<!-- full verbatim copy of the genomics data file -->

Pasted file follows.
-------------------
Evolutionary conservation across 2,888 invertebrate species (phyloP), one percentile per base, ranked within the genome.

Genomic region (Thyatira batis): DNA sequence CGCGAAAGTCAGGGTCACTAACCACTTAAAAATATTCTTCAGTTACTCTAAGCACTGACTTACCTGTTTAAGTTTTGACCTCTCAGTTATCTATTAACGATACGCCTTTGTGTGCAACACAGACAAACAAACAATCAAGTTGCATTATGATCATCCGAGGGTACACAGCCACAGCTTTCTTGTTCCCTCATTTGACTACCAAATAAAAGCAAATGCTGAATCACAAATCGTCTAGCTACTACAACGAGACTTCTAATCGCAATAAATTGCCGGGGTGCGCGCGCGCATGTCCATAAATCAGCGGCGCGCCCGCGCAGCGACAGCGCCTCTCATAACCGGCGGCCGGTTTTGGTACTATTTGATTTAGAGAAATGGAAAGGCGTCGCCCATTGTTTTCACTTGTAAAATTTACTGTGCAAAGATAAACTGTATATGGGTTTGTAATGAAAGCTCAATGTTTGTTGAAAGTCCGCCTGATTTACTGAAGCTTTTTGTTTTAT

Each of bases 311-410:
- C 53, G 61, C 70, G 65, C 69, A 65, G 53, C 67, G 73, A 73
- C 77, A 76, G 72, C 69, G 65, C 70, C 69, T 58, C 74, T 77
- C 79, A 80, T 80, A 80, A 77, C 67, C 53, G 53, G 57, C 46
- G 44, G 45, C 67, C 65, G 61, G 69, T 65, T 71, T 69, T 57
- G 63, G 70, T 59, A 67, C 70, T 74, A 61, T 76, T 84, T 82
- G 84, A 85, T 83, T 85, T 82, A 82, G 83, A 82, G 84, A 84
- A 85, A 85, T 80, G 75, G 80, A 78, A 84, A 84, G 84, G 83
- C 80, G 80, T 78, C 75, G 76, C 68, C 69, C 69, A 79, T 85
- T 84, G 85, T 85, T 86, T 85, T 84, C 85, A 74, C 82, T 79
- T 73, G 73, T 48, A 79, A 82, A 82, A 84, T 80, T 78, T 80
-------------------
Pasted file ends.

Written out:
Evolutionary conservation across 2,888 invertebrate species (phyloP), one percentile per base, ranked within the genome.

Genomic region (Thyatira batis): DNA sequence CGCGAAAGTCAGGGTCACTAACCACTTAAAAATATTCTTCAGTTACTCTAAGCACTGACTTACCTGTTTAAGTTTTGACCTCTCAGTTATCTATTAACGATACGCCTTTGTGTGCAACACAGACAAACAAACAATCAAGTTGCATTATGATCATCCGAGGGTACACAGCCACAGCTTTCTTGTTCCCTCATTTGACTACCAAATAAAAGCAAATGCTGAATCACAAATCGTCTAGCTACTACAACGAGACTTCTAATCGCAATAAATTGCCGGGGTGCGCGCGCGCATGTCCATAAATCAGCGGCGCGCCCGCGCAGCGACAGCGCCTCTCATAACCGGCGGCCGGTTTTGGTACTATTTGATTTAGAGAAATGGAAAGGCGTCGCCCATTGTTTTCACTTGTAAAATTTACTGTGCAAAGATAAACTGTATATGGGTTTGTAATGAAAGCTCAATGTTTGTTGAAAGTCCGCCTGATTTACTGAAGCTTTTTGTTTTAT

Each of bases 311-410:
- C 53, G 61, C 70, G 65, C 69, A 65, G 53, C 67, G 73, A 73
- C 77, A 76, G 72, C 69, G 65, C 70, C 69, T 58, C 74, T 77
- C 79, A 80, T 80, A 80, A 77, C 67, C 53, G 53, G 57, C 46
- G 44, G 45, C 67, C 65, G 61, G 69, T 65, T 71, T 69, T 57
- G 63, G 70, T 59, A 67, C 70, T 74, A 61, T 76, T 84, T 82
- G 84, A 85, T 83, T 85, T 82, A 82, G 83, A 82, G 84, A 84
- A 85, A 85, T 80, G 75, G 80, A 78, A 84, A 84, G 84, G 83
- C 80, G 80, T 78, C 75, G 76, C 68, C 69, C 69, A 79, T 85
- T 84, G 85, T 85, T 86, T 85, T 84, C 85, A 74, C 82, T 79
- T 73, G 73, T 48, A 79, A 82, A 82, A 84, T 80, T 78, T 80